We have written a few posts about the challenges inherent in obtaining judicial approval of proposed class settlements here at the Missouri and Kansas Class Action Law Blog, and this latest order issued by Judge Kays denying a proposed hybrid wage-and-hour settlement outlines many of those concerns that counsel should be mindful of when negotiating and finalizing a proposed class settlement that will pass judicial scrutiny. (HT to our former colleague Eric Dirks who tipped us off about this order earlier this week – look for a guest post from him in the coming weeks).
In Stewart v. USA Tank Sales and Erection Co., No. 12-05136-CV-SW-DGK, 2014 WL 836212 (W.D. Mo. March 4, 2014), the plaintiffs brought a seemingly straight-forward wage-and-hour claim, alleging that their employer failed to pay them overtime; the wrinkle being that it was a “hybrid” class where plaintiffs bring a claim under both the federal Fair Labor Standards Act (FLSA) and under the state minimum wage law (here, the Missouri Minimum Wage and Maximum Hour Law, or MMWMHL). As all of you savvy readers know, the class certification standards for these statutes are different, which ultimately became a problem down the road.
According to the order, the proposed settlement was negotiated with the assistance of a mediator within six months of the filing of the complain; informal discovery was exchanged, but there was no substantive motion practice. While this sounds admirable and efficient, Judge Kays ultimately rejected the proposed agreement for a number of reasons:
- Allowing Defendant to Serve as Claims Administrator with reversion provision “problematic” and “conflict of interest”
The proposed settlement contained a reversion provision under which all settlement money not claimed by class members reverted back to an employer. While these are not uncommon, they have been criticized because it could be evidence of potential collusion resulting in significant fees to plaintiffs’ counsel, especially if claim rates are low, resulting in limited benefits to the class. Id. at *6. While not objectionable in and of itself, the court found that the defendant’s role as claims administrator was a “patent conflict of interest” because the defendant “will have a financial incentive to deny class members’ claims.” Id. at *9.
- Settlement Claim Form did not allow class members who wished to participate in FLSA settlement the opportunity to opt-out of Rule 23 state law settlement
This is where the hybrid Rule 23 / FLSA class became a potential landmine – the proposed claim form allowed class members to opt-out of both settlements, or “do nothing” to participate in the Rule 23 state law settlement, but not “opt-in” to the FLSA class. The court found it problematic that the proposed settlement did not make any provision for a class member who wanted to participate in the FLSA settlement, but chose to opt-out of the state law settlement. Id. at *7. While the problem was likely academic, the court did not think it was fair that for a class member to receive a full share of the state law settlement, the class member also had to opt-in to the FLSA settlement as well.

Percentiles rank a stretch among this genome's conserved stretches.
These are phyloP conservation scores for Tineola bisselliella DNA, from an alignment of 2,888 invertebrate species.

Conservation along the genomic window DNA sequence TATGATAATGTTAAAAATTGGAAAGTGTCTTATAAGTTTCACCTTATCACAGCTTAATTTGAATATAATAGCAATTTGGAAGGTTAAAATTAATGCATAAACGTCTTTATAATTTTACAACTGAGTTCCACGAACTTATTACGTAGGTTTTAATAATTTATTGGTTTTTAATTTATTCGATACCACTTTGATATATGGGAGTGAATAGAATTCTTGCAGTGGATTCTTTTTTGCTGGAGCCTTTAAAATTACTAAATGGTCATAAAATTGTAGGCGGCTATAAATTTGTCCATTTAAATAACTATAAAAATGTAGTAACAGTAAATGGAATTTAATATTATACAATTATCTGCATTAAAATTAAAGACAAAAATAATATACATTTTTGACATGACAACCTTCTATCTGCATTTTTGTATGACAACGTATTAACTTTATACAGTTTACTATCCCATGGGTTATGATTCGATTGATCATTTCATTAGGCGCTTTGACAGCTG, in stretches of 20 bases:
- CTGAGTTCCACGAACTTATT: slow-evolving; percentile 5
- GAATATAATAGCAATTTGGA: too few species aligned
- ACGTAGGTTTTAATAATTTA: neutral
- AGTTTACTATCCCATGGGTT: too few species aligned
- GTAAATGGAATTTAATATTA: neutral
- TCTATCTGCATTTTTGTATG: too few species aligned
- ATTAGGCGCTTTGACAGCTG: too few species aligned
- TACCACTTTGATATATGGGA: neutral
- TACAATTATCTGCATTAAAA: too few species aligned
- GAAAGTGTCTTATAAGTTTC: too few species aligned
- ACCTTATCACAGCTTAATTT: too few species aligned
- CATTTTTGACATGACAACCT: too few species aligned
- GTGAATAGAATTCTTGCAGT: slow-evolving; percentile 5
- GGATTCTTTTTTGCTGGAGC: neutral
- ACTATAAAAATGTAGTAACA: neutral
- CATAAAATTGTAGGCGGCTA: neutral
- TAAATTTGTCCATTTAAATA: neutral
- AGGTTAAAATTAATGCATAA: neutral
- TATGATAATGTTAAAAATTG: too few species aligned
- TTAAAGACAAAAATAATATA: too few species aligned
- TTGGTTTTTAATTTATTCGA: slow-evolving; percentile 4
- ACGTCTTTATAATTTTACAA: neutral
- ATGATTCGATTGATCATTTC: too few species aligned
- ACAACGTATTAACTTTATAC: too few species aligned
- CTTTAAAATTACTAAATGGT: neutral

- Claim Provision for Rule 23 state law settlement unnecessary
Because all class members were current or former employees, and given relatively small class (~260) the court questioned whether “claims” needed to be made at all for the Rule 23 state law class, because the defendant could ensure “maximum participation” by mailing a settlement check directly to each class member. Id.
- Proposed class representative awards not supported by record
The parties proposed class representative incentive awards of $17,000 and $25,000, or approximately 4-6 times the average class member benefit. The court found that a typical enhancment payment was between “$500 and $10,000″ depending on the work performed. The court concluded that there was nothing in the record to support such an award.
- Attorney’s Fee award problematic
As a final matter, the court was concerned about the attorney fee award, where counsel was guaranteed its proposed fee “regardless of how many class claims are paid or how much the individual class members receive.” Id. at *8. The court was also concerned that plaintiff’s counsel proposed fee award had a “clear sailing” provision, which it called “prima facie evidence of simultaneous negotiations of merit relief and fees, which is a practice fraught with serious ethical concerns” justifying additional judicial scrutiny. Id. (citation omitted).
While none of these factors individually would probably torpedo a proposed class settlement, the court noted that their “collective presence is a red-flag for potential collusion” which ultimately prevented judicial approval.